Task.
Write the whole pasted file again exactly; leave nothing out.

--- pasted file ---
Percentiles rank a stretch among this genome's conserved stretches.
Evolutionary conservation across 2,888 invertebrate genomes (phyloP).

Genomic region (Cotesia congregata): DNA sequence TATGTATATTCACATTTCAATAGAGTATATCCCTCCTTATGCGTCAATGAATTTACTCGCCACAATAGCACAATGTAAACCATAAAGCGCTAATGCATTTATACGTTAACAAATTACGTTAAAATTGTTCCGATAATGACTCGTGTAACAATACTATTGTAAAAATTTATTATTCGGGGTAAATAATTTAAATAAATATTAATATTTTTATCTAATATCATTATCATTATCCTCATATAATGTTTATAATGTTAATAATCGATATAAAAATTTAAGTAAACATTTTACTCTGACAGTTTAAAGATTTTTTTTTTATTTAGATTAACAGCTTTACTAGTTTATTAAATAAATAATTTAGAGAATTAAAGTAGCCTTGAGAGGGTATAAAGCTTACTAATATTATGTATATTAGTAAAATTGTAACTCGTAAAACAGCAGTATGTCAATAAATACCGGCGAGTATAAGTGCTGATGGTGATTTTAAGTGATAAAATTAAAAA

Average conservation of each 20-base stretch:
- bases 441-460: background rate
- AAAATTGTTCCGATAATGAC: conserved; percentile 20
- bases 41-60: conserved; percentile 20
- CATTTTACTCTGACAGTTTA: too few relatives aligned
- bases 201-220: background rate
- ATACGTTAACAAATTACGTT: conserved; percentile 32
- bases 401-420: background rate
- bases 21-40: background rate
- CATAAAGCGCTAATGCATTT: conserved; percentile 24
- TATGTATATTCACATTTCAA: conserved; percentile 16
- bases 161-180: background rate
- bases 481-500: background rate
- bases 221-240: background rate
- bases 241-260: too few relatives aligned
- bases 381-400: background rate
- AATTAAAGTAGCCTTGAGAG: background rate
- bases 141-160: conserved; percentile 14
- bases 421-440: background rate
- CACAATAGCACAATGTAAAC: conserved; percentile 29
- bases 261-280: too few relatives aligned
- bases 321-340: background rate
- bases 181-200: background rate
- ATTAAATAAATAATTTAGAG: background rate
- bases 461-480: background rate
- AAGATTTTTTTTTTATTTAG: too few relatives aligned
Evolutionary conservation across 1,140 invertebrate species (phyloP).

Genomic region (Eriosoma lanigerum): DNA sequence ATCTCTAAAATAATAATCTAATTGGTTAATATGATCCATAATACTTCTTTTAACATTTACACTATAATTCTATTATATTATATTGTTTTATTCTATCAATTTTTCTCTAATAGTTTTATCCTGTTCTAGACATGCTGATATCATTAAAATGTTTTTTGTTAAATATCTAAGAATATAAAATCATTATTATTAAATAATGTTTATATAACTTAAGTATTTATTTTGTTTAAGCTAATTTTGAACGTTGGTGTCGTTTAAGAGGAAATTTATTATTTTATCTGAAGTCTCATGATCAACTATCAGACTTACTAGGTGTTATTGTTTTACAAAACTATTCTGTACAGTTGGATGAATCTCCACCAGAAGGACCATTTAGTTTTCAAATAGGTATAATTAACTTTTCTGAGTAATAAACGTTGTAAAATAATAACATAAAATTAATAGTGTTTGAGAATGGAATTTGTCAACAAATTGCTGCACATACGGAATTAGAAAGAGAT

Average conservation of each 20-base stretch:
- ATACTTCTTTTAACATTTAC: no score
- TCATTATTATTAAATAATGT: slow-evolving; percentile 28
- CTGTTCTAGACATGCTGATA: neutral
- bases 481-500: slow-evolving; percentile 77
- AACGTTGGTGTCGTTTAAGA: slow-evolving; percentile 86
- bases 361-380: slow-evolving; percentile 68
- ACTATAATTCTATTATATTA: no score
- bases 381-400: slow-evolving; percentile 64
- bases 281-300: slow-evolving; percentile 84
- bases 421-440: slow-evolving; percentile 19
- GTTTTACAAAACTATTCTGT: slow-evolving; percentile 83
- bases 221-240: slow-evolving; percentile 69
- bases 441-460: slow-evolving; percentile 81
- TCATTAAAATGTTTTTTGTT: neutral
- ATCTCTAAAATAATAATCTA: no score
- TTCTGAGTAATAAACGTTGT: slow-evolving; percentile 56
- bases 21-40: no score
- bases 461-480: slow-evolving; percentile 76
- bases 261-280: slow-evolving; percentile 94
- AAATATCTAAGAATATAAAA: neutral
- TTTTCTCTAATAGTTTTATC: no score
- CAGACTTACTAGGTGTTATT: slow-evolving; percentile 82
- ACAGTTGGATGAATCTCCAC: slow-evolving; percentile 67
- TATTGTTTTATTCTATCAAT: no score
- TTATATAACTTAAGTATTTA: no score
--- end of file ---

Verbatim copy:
Percentiles rank a stretch among this genome's conserved stretches.
Evolutionary conservation across 2,888 invertebrate genomes (phyloP).

Genomic region (Cotesia congregata): DNA sequence TATGTATATTCACATTTCAATAGAGTATATCCCTCCTTATGCGTCAATGAATTTACTCGCCACAATAGCACAATGTAAACCATAAAGCGCTAATGCATTTATACGTTAACAAATTACGTTAAAATTGTTCCGATAATGACTCGTGTAACAATACTATTGTAAAAATTTATTATTCGGGGTAAATAATTTAAATAAATATTAATATTTTTATCTAATATCATTATCATTATCCTCATATAATGTTTATAATGTTAATAATCGATATAAAAATTTAAGTAAACATTTTACTCTGACAGTTTAAAGATTTTTTTTTTATTTAGATTAACAGCTTTACTAGTTTATTAAATAAATAATTTAGAGAATTAAAGTAGCCTTGAGAGGGTATAAAGCTTACTAATATTATGTATATTAGTAAAATTGTAACTCGTAAAACAGCAGTATGTCAATAAATACCGGCGAGTATAAGTGCTGATGGTGATTTTAAGTGATAAAATTAAAAA

Average conservation of each 20-base stretch:
- bases 441-460: background rate
- AAAATTGTTCCGATAATGAC: conserved; percentile 20
- bases 41-60: conserved; percentile 20
- CATTTTACTCTGACAGTTTA: too few relatives aligned
- bases 201-220: background rate
- ATACGTTAACAAATTACGTT: conserved; percentile 32
- bases 401-420: background rate
- bases 21-40: background rate
- CATAAAGCGCTAATGCATTT: conserved; percentile 24
- TATGTATATTCACATTTCAA: conserved; percentile 16
- bases 161-180: background rate
- bases 481-500: background rate
- bases 221-240: background rate
- bases 241-260: too few relatives aligned
- bases 381-400: background rate
- AATTAAAGTAGCCTTGAGAG: background rate
- bases 141-160: conserved; percentile 14
- bases 421-440: background rate
- CACAATAGCACAATGTAAAC: conserved; percentile 29
- bases 261-280: too few relatives aligned
- bases 321-340: background rate
- bases 181-200: background rate
- ATTAAATAAATAATTTAGAG: background rate
- bases 461-480: background rate
- AAGATTTTTTTTTTATTTAG: too few relatives aligned
Evolutionary conservation across 1,140 invertebrate species (phyloP).

Genomic region (Eriosoma lanigerum): DNA sequence ATCTCTAAAATAATAATCTAATTGGTTAATATGATCCATAATACTTCTTTTAACATTTACACTATAATTCTATTATATTATATTGTTTTATTCTATCAATTTTTCTCTAATAGTTTTATCCTGTTCTAGACATGCTGATATCATTAAAATGTTTTTTGTTAAATATCTAAGAATATAAAATCATTATTATTAAATAATGTTTATATAACTTAAGTATTTATTTTGTTTAAGCTAATTTTGAACGTTGGTGTCGTTTAAGAGGAAATTTATTATTTTATCTGAAGTCTCATGATCAACTATCAGACTTACTAGGTGTTATTGTTTTACAAAACTATTCTGTACAGTTGGATGAATCTCCACCAGAAGGACCATTTAGTTTTCAAATAGGTATAATTAACTTTTCTGAGTAATAAACGTTGTAAAATAATAACATAAAATTAATAGTGTTTGAGAATGGAATTTGTCAACAAATTGCTGCACATACGGAATTAGAAAGAGAT

Average conservation of each 20-base stretch:
- ATACTTCTTTTAACATTTAC: no score
- TCATTATTATTAAATAATGT: slow-evolving; percentile 28
- CTGTTCTAGACATGCTGATA: neutral
- bases 481-500: slow-evolving; percentile 77
- AACGTTGGTGTCGTTTAAGA: slow-evolving; percentile 86
- bases 361-380: slow-evolving; percentile 68
- ACTATAATTCTATTATATTA: no score
- bases 381-400: slow-evolving; percentile 64
- bases 281-300: slow-evolving; percentile 84
- bases 421-440: slow-evolving; percentile 19
- GTTTTACAAAACTATTCTGT: slow-evolving; percentile 83
- bases 221-240: slow-evolving; percentile 69
- bases 441-460: slow-evolving; percentile 81
- TCATTAAAATGTTTTTTGTT: neutral
- ATCTCTAAAATAATAATCTA: no score
- TTCTGAGTAATAAACGTTGT: slow-evolving; percentile 56
- bases 21-40: no score
- bases 461-480: slow-evolving; percentile 76
- bases 261-280: slow-evolving; percentile 94
- AAATATCTAAGAATATAAAA: neutral
- TTTTCTCTAATAGTTTTATC: no score
- CAGACTTACTAGGTGTTATT: slow-evolving; percentile 82
- ACAGTTGGATGAATCTCCAC: slow-evolving; percentile 67
- TATTGTTTTATTCTATCAAT: no score
- TTATATAACTTAAGTATTTA: no score